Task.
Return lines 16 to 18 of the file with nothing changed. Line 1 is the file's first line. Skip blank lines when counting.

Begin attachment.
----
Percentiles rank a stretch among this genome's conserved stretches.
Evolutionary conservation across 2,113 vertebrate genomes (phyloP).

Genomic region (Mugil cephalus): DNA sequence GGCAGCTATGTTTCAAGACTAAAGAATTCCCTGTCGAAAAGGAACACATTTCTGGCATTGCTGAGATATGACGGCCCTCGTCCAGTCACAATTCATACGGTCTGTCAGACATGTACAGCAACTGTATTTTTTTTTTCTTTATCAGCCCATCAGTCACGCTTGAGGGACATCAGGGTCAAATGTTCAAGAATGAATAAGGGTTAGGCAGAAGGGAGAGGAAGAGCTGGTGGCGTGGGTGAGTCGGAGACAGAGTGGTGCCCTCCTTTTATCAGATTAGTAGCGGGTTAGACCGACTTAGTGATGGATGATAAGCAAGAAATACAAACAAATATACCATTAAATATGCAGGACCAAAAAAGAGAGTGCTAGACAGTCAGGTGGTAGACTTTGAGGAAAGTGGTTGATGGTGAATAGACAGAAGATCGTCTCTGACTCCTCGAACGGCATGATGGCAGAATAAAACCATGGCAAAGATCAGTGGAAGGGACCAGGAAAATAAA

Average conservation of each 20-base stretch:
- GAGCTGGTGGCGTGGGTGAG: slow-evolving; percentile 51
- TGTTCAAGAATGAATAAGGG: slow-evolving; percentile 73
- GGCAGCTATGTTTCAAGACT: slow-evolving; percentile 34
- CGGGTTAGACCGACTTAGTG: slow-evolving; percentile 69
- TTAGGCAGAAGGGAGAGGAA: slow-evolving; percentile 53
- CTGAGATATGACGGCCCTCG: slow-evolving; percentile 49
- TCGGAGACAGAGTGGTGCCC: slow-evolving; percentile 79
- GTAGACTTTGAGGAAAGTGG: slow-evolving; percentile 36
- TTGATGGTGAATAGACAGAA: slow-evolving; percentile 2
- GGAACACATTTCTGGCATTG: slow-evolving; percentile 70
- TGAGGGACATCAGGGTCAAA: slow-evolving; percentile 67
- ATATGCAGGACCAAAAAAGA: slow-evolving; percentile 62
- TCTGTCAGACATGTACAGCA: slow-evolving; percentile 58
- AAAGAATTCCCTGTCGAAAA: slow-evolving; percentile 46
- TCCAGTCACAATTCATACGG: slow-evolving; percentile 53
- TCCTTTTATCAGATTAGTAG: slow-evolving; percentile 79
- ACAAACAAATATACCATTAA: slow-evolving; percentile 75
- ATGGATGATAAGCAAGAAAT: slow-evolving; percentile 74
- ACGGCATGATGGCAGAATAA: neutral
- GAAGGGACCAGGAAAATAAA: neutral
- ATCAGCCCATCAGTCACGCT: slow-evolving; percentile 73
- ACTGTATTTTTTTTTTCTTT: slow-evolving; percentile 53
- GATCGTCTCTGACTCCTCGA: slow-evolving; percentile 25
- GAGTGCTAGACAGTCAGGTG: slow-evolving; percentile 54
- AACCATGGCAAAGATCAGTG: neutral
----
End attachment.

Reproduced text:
- ATATGCAGGACCAAAAAAGA: slow-evolving; percentile 62
- TCTGTCAGACATGTACAGCA: slow-evolving; percentile 58
- AAAGAATTCCCTGTCGAAAA: slow-evolving; percentile 46